12 May 2017
PHILIPSBURG–St. Maarten Hospitality and Trade Association (SHTA) is not amused by Government’s plans to increase room and other taxes, even though Finance Minister Richard Gibson Sr. has called it a pending indexation of the existing taxes.
SHTA said in a press statement that it has taken note of Gibson Sr.’s increasing car rental, hotel and timeshare occupancy taxes.
The example of Aruba is mentioned and it is stated that “Aruba takes 23.5 per cent from every hotel guest bill,” creating the perception that Country Aruba receives 23.5 per cent in direct or at least comparable taxes to Occupancy Tax. Unfortunately, this is far from the truth.
Aruba levies 9.5 per cent in occupancy tax with some exceptions for all-inclusive and timeshare properties (in order to fix differences). The big difference between Aruba and St. Maarten is that only about 20 per cent of the Occupancy Tax revenue ends up in government coffers, the bulk goes directly to the Aruba Tourism Authority (80 per cent) for marketing. It is perhaps good to mention that the Aruba hospitality industry agreed to an increase in the Occupancy Tax (from the then level of 5 per cent) upon establishing the Aruba Tourism Authority (ATA). Something SHTA has been fighting for, for many years.
In addition, the hospitality industry is willing to cooperate with such an increase in Occupancy Tax if similar conditions as in Aruba would be created in St. Maarten, said SHTA. “The wisdom of going that route is clearly reflected in the performance of Aruba’s tourism product. There is no way the increase in our occupancy taxes will lead to better performance by our tourism sector. It is doubtful it will result in the additional revenues the Minister of Finance is hoping for – quite the contrary. If we raise our taxes, our competition will most likely benefit, as it will decrease our competitive position.”
A shift of car rental business to the French side can be expected, said the Association. “Talking about car rental tax, there is currently a system of double taxation as the Turnover Tax does not include an exemption similar to the exemption for revenue over which Occupancy Tax has been paid.”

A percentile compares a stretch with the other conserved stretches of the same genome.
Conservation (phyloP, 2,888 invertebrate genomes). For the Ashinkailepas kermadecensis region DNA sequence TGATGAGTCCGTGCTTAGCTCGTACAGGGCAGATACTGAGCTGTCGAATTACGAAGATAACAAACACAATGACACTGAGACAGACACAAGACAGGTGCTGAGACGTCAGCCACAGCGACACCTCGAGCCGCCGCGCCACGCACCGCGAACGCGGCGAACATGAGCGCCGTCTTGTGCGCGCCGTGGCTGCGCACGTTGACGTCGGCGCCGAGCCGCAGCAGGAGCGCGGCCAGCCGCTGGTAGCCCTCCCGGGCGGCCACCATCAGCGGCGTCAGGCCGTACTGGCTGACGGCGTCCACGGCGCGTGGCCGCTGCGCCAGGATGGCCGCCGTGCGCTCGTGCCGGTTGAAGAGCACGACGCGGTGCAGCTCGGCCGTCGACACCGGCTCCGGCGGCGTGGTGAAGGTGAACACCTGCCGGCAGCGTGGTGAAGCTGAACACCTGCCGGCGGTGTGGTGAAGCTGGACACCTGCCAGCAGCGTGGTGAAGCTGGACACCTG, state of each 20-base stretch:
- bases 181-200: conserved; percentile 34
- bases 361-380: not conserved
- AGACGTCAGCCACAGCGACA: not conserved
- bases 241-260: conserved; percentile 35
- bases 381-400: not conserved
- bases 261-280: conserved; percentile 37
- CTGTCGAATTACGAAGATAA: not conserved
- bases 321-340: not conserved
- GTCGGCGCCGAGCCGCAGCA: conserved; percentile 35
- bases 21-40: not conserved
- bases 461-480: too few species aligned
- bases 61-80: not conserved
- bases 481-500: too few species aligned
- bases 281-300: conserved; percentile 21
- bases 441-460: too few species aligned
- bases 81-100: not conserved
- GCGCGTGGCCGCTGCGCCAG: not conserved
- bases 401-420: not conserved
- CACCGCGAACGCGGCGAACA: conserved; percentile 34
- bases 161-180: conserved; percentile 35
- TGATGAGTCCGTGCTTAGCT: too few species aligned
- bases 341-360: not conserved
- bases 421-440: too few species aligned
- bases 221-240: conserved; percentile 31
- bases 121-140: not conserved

Hotels on St. Maarten pay five per cent in occupancy tax. The only major marketing effort done in 2016 was the Expedia/TripAdvisor campaign. Government marketing funds were matched, in side by side campaigns by the participating properties, which goes to show you the industry’s willingness to contribute more (but only under the right circumstances), said SHTA.
“More importantly, the marketing effort was successful, yielding many times the tax revenue (in Occupancy, Car Rental, Turnover, Wage and other taxes). That result is significantly better than increasing the Occupancy Tax to 10 per cent (and not spending additional funds on marketing).”
The key to increase government revenue is through sensible business practices, said SHTA. “This can be achieved by giving private sector stakeholders a leading role in marketing the island, when done properly this will increase revenues and government income. This would boost our economy. It would increase the pie rather than increasing Government’s piece of the same pie.”
“Arbitrarily raising taxes again without properly accounting for expenditure and ensuring investments in sustainability and marketing will only cause an increase in prices, which will lead to a decrease in revenue and economic activity. That is something our economy can ill afford at this time,” said SHTA.
Source: The Daily Herald, St. Maarten